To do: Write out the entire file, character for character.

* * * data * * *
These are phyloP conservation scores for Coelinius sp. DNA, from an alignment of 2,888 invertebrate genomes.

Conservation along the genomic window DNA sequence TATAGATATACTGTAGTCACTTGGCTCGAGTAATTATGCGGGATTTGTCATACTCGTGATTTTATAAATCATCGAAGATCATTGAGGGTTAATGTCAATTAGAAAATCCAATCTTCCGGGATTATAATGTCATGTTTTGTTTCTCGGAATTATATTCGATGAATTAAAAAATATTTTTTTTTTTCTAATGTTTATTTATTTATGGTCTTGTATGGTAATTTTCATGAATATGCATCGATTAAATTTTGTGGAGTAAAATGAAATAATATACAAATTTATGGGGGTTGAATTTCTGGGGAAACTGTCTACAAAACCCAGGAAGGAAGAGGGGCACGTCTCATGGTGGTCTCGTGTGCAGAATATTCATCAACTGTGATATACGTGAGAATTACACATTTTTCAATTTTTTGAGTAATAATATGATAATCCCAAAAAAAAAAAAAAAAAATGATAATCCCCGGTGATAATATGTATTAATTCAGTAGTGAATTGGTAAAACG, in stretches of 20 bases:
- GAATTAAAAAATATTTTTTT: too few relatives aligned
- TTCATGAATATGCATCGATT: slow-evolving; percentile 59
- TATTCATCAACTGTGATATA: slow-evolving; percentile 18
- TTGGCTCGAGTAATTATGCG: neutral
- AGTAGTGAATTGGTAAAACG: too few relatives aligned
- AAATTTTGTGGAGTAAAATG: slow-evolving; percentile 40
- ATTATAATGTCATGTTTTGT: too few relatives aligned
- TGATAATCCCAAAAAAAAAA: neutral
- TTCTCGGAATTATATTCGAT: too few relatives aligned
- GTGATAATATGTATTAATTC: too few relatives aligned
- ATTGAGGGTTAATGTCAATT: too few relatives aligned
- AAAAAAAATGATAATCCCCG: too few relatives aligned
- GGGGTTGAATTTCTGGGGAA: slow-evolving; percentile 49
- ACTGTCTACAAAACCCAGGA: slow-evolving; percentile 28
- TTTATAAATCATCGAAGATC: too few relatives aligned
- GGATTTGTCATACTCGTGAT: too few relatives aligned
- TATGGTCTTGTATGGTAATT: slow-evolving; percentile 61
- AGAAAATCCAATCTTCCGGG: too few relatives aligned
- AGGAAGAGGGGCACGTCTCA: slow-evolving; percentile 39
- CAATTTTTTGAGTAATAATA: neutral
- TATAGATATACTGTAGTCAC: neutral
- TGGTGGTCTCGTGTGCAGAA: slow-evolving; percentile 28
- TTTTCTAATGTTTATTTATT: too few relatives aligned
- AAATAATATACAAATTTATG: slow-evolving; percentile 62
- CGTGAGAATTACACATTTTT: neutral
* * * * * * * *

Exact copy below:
These are phyloP conservation scores for Coelinius sp. DNA, from an alignment of 2,888 invertebrate genomes.

Conservation along the genomic window DNA sequence TATAGATATACTGTAGTCACTTGGCTCGAGTAATTATGCGGGATTTGTCATACTCGTGATTTTATAAATCATCGAAGATCATTGAGGGTTAATGTCAATTAGAAAATCCAATCTTCCGGGATTATAATGTCATGTTTTGTTTCTCGGAATTATATTCGATGAATTAAAAAATATTTTTTTTTTTCTAATGTTTATTTATTTATGGTCTTGTATGGTAATTTTCATGAATATGCATCGATTAAATTTTGTGGAGTAAAATGAAATAATATACAAATTTATGGGGGTTGAATTTCTGGGGAAACTGTCTACAAAACCCAGGAAGGAAGAGGGGCACGTCTCATGGTGGTCTCGTGTGCAGAATATTCATCAACTGTGATATACGTGAGAATTACACATTTTTCAATTTTTTGAGTAATAATATGATAATCCCAAAAAAAAAAAAAAAAAATGATAATCCCCGGTGATAATATGTATTAATTCAGTAGTGAATTGGTAAAACG, in stretches of 20 bases:
- GAATTAAAAAATATTTTTTT: too few relatives aligned
- TTCATGAATATGCATCGATT: slow-evolving; percentile 59
- TATTCATCAACTGTGATATA: slow-evolving; percentile 18
- TTGGCTCGAGTAATTATGCG: neutral
- AGTAGTGAATTGGTAAAACG: too few relatives aligned
- AAATTTTGTGGAGTAAAATG: slow-evolving; percentile 40
- ATTATAATGTCATGTTTTGT: too few relatives aligned
- TGATAATCCCAAAAAAAAAA: neutral
- TTCTCGGAATTATATTCGAT: too few relatives aligned
- GTGATAATATGTATTAATTC: too few relatives aligned
- ATTGAGGGTTAATGTCAATT: too few relatives aligned
- AAAAAAAATGATAATCCCCG: too few relatives aligned
- GGGGTTGAATTTCTGGGGAA: slow-evolving; percentile 49
- ACTGTCTACAAAACCCAGGA: slow-evolving; percentile 28
- TTTATAAATCATCGAAGATC: too few relatives aligned
- GGATTTGTCATACTCGTGAT: too few relatives aligned
- TATGGTCTTGTATGGTAATT: slow-evolving; percentile 61
- AGAAAATCCAATCTTCCGGG: too few relatives aligned
- AGGAAGAGGGGCACGTCTCA: slow-evolving; percentile 39
- CAATTTTTTGAGTAATAATA: neutral
- TATAGATATACTGTAGTCAC: neutral
- TGGTGGTCTCGTGTGCAGAA: slow-evolving; percentile 28
- TTTTCTAATGTTTATTTATT: too few relatives aligned
- AAATAATATACAAATTTATG: slow-evolving; percentile 62
- CGTGAGAATTACACATTTTT: neutral